Background: This is a model of segregation based on an experiment done by a researcher at University of Chicago in the 1950’s named Thomas Schelling. He was looking into how segregated neighborhoods formed. He modeled people’s desire to live in neighborhoods based on the percentage of the neighbors who were the same as they were in the neighborhood. For example, a person might think “I could live in a neighborhood where 50% of the people don’t look like me”. What Schelling found was that if the percentage was greater than a small amount (roughly 35%), segregated neighborhoods formed – even though individuals did not have a strong preference to live in a neighborhood where all people looked like the individual.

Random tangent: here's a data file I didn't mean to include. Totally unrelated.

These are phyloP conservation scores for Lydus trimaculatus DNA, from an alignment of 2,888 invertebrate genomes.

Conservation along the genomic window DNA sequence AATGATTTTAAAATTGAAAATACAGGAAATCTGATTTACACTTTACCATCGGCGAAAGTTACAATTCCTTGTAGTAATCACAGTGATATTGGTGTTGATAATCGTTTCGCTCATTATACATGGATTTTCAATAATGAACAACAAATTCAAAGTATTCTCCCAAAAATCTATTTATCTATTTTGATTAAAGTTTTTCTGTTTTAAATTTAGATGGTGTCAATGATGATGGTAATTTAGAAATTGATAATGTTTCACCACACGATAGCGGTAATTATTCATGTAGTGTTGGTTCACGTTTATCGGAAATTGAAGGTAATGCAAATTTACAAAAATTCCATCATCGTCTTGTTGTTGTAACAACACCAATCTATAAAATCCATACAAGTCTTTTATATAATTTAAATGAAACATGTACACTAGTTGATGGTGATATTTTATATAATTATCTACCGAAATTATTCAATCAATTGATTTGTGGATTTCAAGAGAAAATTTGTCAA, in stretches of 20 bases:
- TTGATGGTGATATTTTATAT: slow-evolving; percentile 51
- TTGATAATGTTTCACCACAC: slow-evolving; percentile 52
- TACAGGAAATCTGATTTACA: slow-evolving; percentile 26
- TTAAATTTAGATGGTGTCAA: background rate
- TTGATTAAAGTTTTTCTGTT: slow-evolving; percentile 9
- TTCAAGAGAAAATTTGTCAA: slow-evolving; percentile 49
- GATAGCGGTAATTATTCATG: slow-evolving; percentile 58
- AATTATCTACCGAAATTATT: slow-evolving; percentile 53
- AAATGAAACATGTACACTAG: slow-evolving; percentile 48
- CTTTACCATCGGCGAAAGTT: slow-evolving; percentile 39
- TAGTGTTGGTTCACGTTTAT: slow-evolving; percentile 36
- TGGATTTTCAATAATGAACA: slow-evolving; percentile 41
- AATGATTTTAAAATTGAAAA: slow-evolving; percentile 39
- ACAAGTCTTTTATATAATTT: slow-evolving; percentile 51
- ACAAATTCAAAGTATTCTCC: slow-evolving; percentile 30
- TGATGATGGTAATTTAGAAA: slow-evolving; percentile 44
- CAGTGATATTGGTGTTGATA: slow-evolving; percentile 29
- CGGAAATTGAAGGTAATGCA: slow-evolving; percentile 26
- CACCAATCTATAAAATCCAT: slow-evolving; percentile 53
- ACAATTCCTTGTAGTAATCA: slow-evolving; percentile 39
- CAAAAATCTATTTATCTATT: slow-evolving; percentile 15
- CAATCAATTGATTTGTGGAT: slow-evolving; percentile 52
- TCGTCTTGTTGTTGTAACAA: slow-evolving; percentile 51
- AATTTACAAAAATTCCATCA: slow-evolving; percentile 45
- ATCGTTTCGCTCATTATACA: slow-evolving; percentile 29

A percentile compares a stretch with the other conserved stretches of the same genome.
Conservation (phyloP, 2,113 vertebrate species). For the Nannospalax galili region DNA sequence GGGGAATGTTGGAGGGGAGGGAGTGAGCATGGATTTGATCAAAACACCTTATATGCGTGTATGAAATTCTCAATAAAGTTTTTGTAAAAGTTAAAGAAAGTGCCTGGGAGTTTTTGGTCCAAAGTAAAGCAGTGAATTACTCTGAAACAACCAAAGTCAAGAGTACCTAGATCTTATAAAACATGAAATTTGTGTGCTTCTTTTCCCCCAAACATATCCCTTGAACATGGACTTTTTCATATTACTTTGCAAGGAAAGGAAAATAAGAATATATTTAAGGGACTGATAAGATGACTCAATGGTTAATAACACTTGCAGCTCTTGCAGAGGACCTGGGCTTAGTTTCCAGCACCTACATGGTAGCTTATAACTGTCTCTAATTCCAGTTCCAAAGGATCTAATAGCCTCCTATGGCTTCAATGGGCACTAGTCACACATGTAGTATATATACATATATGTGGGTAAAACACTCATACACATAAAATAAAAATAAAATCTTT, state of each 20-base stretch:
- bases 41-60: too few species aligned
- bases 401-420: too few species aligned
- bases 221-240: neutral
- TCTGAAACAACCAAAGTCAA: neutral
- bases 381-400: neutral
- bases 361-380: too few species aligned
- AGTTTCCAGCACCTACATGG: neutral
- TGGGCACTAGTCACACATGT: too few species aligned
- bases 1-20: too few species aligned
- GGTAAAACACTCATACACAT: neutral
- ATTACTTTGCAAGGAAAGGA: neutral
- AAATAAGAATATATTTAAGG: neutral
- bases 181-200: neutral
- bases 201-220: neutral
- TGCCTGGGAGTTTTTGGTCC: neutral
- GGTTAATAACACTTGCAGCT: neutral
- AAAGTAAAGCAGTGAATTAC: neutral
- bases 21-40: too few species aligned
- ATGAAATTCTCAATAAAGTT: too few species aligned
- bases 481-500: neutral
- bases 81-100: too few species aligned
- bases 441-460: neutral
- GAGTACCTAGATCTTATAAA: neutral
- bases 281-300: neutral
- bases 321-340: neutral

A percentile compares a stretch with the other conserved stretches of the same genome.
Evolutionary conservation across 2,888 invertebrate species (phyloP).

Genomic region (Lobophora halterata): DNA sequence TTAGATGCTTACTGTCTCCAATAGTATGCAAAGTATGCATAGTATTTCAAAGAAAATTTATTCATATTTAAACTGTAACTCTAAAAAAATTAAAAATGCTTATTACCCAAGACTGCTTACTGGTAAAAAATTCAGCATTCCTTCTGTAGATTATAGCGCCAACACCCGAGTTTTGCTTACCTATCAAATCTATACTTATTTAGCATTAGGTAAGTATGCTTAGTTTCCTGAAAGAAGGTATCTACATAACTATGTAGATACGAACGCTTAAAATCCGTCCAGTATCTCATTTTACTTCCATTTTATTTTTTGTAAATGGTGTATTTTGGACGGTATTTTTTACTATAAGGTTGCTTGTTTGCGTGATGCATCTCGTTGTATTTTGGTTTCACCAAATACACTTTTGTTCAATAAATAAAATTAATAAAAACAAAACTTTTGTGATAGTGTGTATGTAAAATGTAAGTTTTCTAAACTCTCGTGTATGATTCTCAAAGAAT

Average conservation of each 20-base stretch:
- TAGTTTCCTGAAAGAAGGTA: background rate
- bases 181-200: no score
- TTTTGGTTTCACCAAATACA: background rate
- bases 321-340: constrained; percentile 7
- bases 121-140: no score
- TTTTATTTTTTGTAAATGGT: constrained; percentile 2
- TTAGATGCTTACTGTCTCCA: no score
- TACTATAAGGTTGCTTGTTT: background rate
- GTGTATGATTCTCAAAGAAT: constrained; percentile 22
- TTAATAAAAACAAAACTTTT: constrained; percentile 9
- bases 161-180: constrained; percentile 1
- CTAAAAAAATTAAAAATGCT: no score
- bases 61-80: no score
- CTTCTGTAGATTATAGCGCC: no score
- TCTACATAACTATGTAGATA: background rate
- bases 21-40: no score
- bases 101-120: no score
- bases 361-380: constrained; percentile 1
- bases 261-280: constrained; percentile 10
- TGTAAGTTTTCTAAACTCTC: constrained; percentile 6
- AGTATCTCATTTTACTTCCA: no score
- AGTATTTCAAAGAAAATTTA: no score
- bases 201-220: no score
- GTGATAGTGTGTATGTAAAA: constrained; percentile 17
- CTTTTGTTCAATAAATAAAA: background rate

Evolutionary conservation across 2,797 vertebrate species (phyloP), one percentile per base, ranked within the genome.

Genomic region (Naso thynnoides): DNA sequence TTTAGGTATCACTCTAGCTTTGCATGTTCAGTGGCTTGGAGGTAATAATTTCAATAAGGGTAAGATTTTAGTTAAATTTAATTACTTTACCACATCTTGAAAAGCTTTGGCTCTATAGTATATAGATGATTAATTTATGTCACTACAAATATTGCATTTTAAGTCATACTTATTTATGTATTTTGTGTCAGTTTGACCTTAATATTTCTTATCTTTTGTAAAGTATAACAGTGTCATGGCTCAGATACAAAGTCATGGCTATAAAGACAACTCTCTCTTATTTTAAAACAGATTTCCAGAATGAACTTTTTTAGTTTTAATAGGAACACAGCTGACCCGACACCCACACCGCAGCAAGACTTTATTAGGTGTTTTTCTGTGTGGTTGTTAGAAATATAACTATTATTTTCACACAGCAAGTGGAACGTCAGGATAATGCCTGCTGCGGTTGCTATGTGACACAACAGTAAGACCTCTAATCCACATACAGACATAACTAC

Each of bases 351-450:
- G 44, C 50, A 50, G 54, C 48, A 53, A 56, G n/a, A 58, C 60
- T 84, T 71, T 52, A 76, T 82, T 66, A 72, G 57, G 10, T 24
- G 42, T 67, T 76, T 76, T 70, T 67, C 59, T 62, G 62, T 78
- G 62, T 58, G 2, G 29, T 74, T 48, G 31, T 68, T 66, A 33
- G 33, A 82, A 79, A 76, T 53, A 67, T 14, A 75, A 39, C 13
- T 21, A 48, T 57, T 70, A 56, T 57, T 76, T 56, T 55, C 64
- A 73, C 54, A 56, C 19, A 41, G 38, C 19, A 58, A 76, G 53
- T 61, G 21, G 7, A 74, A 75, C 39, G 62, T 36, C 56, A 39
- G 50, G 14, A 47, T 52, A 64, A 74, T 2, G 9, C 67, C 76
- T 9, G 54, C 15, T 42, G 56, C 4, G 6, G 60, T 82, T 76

Suggested teaching sequence:
Begin with the Mystery Model and have students try to determine what is being modeled, what the sliders represent, and what it might be demonstrating about the real world. If relevant to your students' experience level, use the decoding model to discuss how to unpack and read the formula for agents to move. Then, have students do the on-line "Parable of the Polygons" activity. Finally, have students open the finished Segregation Model and work as teams or pairs to implement one of the suggested changes, or make other relevant improvements to the code.
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